Did Preakness Alcohol Ban Backfire?

Attendance drops sharply after track bans BYOB

The officials who chose to ban outside alcohol from the infield at the Preakness this year had the best of intentions. As they say, however, the road to hell is paved with good intentions.

Port-a-potty races and flying beer cans were far from safe activities for the thousands of people who crammed into the infield on race day. They've been dangerous for a long time, though, and choosing this year as the line in the sand could have a sizable impact on the future of the race. 

Why? Magna Entertainment, owners of the Preakness, filed for bankruptcy in March and said they were considering auctioning off the race and Pimlico, its home track. The state of Maryland put an end to those thoughts by threatening to seize the track under eminent domain law. Rumors have bounced around about Orioles owner Peter Angelos, or some other deep-pocketed Baltimorean, buying the track, but nothing has come to fruition. That leaves Pimlico staggering financially, and Saturday did nothing but push the track closer to the brink.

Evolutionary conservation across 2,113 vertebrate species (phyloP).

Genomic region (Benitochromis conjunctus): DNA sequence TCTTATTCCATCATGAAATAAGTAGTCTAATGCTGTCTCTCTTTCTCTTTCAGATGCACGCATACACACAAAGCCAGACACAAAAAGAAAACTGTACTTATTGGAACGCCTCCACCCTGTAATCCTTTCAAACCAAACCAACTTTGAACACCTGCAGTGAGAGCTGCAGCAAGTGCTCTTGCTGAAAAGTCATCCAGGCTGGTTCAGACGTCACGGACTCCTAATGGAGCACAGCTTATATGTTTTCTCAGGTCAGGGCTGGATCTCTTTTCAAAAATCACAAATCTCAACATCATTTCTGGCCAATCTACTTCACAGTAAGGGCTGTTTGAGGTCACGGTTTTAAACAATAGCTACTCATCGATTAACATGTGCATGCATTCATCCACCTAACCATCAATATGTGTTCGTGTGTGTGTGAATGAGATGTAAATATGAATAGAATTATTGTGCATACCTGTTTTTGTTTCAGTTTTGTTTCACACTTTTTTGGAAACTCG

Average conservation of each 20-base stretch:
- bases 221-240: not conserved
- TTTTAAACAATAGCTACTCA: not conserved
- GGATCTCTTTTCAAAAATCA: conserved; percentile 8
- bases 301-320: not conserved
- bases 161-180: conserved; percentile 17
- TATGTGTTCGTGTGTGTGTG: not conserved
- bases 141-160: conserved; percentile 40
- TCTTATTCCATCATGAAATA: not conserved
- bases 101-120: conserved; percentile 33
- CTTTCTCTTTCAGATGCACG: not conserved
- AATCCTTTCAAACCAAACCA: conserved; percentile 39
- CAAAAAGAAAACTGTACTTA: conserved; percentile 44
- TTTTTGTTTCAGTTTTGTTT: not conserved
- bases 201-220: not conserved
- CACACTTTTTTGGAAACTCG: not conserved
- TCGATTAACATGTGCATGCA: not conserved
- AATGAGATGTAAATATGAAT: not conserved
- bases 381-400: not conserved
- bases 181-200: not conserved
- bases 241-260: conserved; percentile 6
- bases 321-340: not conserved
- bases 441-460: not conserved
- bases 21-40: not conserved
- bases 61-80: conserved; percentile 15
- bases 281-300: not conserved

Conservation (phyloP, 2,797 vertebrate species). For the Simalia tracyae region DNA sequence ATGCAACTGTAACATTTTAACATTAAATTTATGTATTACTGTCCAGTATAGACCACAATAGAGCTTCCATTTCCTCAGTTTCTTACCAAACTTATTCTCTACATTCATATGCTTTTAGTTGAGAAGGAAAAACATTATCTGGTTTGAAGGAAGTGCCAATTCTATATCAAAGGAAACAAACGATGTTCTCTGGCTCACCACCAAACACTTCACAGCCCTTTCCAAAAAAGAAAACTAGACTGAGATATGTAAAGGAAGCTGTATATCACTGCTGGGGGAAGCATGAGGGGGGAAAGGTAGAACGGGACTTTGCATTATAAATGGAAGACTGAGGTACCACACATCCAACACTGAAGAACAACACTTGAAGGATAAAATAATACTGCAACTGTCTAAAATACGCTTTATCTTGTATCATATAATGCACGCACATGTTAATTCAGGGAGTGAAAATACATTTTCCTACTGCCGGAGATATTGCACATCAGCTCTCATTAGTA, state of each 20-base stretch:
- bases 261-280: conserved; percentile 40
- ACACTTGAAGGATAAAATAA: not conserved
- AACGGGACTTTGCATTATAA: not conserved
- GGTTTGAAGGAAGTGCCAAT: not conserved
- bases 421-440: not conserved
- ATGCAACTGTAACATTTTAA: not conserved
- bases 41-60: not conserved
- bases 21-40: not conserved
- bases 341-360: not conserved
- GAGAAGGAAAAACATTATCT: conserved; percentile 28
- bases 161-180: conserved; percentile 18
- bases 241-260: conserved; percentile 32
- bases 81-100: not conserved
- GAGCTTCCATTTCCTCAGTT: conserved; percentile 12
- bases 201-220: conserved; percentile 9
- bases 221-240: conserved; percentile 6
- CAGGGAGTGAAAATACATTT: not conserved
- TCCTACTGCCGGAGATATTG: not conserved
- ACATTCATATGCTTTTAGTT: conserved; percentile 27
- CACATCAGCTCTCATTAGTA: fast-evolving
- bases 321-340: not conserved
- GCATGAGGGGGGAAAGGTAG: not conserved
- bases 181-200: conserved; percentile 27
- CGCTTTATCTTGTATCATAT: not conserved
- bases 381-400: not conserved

Attendance dropped 30 percent, or nearly 35,000 people, and most of the drop can be directly attributed to the change of policy in the infield. It was sparsely populated on Saturday, even with ZZ Top performing and alcohol still on sale, and that doesn't figure to change in the future without a reversal of the policy. Reversing the policy will be quite difficult at this point, as those good intentions stand in the way of just throwing the door open to a rowdy, drunken bash all over again. 

There's been talk about the Preakness leaving Baltimore for many years, and it may just remain talk. But if anyone was looking for an argument against keeping the race in town, they got it on Saturday.  

Josh Alper is a writer living in New York City and is a contributor to FanHouse.com and ProFootballTalk.com in addition to his duties for NBCNewYork.com.

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